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|Thursday, May 08, 2014|
BY MARK BLAINE | OB BLOGGER
Local news is valuable, but for nearly two decades, digital publishers have struggled to scale a sustainable local news product. Portland is about to be the testing ground for one of the next round of innovators as GoLocalPDX gears up to launch another local news website.
GoLocalPDX may be different than what came before in national, scalable local news efforts: It has grown a financial footing in two medium-sized New England cities, which have been hard hit by the economy. GoLocal’s co-founder Josh Fenton puts the business side of the startup first, which may sound strange to read in a business journal but the buzz around many startup news organizations nowadays still centers on the need to fix news rather than build business.
GoLocal sells ads, makes a profit, and squeezes the bottom line, as Ken Doctor reports in his Newsonomics report in the Nieman Journalism Lab about local news trends. The news that it publishes is different from what you’d see in a traditional outlet, and its playbook includes the stuff that is working now in digital at sites like BuzzFeed. GoLocal relies on columnists – Mindsetters – who range from former members of Congress and former elected state officials to bloggers and community activists.
Expect lists and short bits and bites of information. Although the company does pride itself on its “commitment to invest in high quality enterprise journalism,” it likely won’t have enough staff to have someone regularly camped out at local government meetings. That era of comprehensive coverage of local government by independent news organizations may be nearing a close, anyway, as many non-profit news startups have shown with a focus on deep-dive, called-shot stories that can be executed by a handful of staff.
GoLocalPDX will enter a market very different from its eastern roots in Providence, R.I., with GoLocalProv and Worcester, Mass., with GoLocalWorcester, and the jump across the country was intended to make GoLocal a national player in local news.
There’s a nuance to local news that hasn’t scaled in past attempts. Patch, AOL’s broad attempt to build a scaled local news presence, collapsed earlier this year, and Everyblock, the Knight Foundation–funded hyperlocal news startup that once reached 19 cities, has had a fitful history, relaunching in Chicago in late 2013 after being dormant for 10 months. As far back as 1997, Microsoft chased local content with Sidewalk, an expensive early effort at finding the balance between a potentially lucrative local ad market and content that readers found valuable.
GoLocalPDX will have to capture the sense of place of Portland to be accepted, and this is what has likely made other iterations of scalable local news products struggle.
“It’s the hype part of hyperlocal that’s been overplayed. Local is local – we know it when we see it, and we know when it’s well-done and when it isn’t,” Doctor writes. Hyperlocal hasn’t yet found an algorithmic secret sauce, and it still relies on the sensibilities of the people developing and managing the content.
Portland has a number of news outlets that capture the essence of the city well, so it will be interesting to see how GoLocalPDX establishes its voice. Local news done well reflects the zeitgeist of a place, and Portland is into being authentically Portland.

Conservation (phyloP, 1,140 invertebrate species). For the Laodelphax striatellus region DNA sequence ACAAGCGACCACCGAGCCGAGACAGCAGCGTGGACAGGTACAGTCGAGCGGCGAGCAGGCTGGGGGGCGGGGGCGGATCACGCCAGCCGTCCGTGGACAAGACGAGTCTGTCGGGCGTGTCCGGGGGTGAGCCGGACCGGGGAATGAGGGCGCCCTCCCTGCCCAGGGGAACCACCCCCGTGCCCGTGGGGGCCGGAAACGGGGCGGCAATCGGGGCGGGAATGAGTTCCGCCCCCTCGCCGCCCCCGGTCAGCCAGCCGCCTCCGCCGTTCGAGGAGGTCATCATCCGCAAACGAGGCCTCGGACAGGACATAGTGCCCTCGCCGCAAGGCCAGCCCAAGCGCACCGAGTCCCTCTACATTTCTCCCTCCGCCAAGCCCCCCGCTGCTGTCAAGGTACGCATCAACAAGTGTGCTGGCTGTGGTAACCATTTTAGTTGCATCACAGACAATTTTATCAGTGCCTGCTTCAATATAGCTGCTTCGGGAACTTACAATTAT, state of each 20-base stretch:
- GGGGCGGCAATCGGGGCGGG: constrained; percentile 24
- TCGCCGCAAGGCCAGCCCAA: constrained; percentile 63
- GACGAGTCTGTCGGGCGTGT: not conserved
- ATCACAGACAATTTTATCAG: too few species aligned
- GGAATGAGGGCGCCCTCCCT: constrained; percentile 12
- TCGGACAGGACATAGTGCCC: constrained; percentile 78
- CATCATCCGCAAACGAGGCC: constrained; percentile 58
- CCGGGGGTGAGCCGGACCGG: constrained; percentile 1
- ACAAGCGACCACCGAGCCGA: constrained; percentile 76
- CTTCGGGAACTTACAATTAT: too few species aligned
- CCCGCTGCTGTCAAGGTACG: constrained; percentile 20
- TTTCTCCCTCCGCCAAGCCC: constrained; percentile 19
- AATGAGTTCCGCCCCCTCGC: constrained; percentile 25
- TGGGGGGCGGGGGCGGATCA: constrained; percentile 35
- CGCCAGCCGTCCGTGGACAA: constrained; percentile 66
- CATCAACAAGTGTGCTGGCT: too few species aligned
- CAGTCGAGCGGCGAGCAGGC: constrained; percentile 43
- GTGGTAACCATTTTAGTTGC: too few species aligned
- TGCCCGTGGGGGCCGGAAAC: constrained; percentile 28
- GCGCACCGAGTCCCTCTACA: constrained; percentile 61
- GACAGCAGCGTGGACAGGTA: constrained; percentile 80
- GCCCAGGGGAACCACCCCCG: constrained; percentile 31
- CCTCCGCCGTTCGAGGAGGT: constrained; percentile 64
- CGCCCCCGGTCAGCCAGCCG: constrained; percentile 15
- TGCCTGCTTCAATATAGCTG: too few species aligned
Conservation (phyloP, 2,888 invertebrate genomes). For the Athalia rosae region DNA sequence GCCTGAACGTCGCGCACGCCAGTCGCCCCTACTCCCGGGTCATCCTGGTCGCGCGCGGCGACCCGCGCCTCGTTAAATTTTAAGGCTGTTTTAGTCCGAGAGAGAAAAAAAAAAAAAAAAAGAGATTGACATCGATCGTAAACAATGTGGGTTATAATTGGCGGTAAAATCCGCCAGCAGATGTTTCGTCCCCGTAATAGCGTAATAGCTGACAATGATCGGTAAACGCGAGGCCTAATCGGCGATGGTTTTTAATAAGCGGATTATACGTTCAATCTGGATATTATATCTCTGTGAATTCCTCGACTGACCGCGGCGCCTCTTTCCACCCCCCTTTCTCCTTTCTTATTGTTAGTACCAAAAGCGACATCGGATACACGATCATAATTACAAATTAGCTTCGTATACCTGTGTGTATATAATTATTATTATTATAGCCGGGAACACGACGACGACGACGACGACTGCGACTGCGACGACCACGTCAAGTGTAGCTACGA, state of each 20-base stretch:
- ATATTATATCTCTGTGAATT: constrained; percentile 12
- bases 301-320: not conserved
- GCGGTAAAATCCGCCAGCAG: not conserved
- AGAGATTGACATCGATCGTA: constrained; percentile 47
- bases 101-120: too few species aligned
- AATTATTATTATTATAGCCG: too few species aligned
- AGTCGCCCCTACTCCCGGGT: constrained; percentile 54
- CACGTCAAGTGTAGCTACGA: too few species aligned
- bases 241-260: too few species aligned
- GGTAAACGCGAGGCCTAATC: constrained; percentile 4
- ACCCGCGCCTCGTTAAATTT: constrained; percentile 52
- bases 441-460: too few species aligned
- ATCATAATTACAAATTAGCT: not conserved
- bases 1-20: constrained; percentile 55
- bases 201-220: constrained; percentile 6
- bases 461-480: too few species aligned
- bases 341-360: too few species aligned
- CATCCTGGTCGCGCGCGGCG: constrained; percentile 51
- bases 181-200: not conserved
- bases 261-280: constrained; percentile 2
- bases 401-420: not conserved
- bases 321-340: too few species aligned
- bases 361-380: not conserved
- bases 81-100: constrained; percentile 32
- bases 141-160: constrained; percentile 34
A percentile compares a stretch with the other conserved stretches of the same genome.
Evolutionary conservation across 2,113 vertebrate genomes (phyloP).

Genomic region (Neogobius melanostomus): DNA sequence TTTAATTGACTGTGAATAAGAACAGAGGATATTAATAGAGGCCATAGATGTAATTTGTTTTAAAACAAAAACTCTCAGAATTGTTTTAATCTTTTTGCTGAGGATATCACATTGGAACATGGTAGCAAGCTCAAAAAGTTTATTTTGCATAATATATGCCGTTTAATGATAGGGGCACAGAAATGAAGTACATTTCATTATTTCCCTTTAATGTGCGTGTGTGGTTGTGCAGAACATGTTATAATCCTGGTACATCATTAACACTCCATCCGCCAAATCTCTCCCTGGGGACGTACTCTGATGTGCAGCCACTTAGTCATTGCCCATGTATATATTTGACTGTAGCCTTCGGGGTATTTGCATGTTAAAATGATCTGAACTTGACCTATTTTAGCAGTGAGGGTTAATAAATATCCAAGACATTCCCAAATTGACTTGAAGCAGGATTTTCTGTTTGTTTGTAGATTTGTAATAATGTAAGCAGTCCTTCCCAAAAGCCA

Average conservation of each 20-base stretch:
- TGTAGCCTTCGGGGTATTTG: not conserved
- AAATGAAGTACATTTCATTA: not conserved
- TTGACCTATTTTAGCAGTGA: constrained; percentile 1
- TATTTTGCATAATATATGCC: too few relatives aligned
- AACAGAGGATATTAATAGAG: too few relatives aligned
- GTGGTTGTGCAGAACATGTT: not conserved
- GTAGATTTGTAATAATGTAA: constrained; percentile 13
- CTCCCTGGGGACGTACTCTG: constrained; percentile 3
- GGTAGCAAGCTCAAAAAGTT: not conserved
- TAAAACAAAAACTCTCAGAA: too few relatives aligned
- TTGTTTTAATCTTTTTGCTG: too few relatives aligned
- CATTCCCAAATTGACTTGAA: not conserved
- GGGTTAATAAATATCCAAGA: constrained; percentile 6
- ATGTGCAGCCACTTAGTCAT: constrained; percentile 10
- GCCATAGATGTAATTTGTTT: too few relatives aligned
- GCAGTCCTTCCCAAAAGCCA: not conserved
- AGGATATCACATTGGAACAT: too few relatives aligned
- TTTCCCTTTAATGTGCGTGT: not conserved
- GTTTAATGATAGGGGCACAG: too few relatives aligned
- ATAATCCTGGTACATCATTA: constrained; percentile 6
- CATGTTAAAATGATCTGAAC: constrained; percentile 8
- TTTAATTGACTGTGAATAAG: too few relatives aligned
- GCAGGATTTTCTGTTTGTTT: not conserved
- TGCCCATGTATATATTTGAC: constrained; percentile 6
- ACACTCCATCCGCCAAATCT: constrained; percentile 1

Mark Blaine blogs on the media biz for Oregon Business.
Thursday, December 04, 2014
BY DEBRA RINGOLD | OP-ED CONTRIBUTOR
How important are institutional and/or program evaluations provided by third parties in selecting a college or university program?
Tuesday, December 02, 2014
BY LINDA BAKER
A conversation with attorney Erich Merrill about the latest way to raise money from large groups of people.
Thursday, December 11, 2014
By MEGHAN NOLT
VIDEO: Revamping a Classic — an iconic eatery stays relevant in a changing marketplace.
Saturday, December 13, 2014
A look-in on the life of Norris & Stevens' president.
Thursday, November 20, 2014
BY JASON NORRIS | OB CONTRIBUTOR
Each month for Oregon Business, we assess factors that are shaping current capital market activity—and what they mean to investors. Here we take a look at two major developments regarding possible rollbacks of the Affordable Care Act (ACA).
Saturday, December 13, 2014
Seven tidbits about the president and CEO of AKT Group.
Wednesday, October 22, 2014
BY KIM MOORE
Businesses spend billions of dollars each year trying to influence political decision makers by piling money into campaigns.
|A Complex Portrait: Immigration, Jobs and the Economy|
|Woman of Steel|
|Kill the Meeting|
Is your business ready to join us in the call for action? This opening panel includes Oregon businesses who will discuss why they signed the Oregon Climate Declaration, the investments they are making to reduce carbon emissions, and how their actions are affecting their companies.
Get ready for two days of special events produced with the EPA, Portland Timbers and ISOS before and after the GoGreen Conference on October 16.
How sports tourism is driving economic growth and making cities across Oregon a better place to live.
Port of Morrow's business-ready attitude has a surprising global impact.
Through its support of the arts, the Cultural Trust is strengthening the business community.
Heed the morals of these seminal holiday stories in your everyday life.
Amy will practice in the firm's Business, Real Estate, and Tax practice groups.
While the Bend City Council ultimately upheld the approval which enables OSU-Cascades to move forward with the 10 acre site, it did also thoughtfully consider the nature of its code requirements, resident concerns and OSU-Cascade’s efforts and suggestions and crafted conditions of approval to address potential impacts of the site in the area.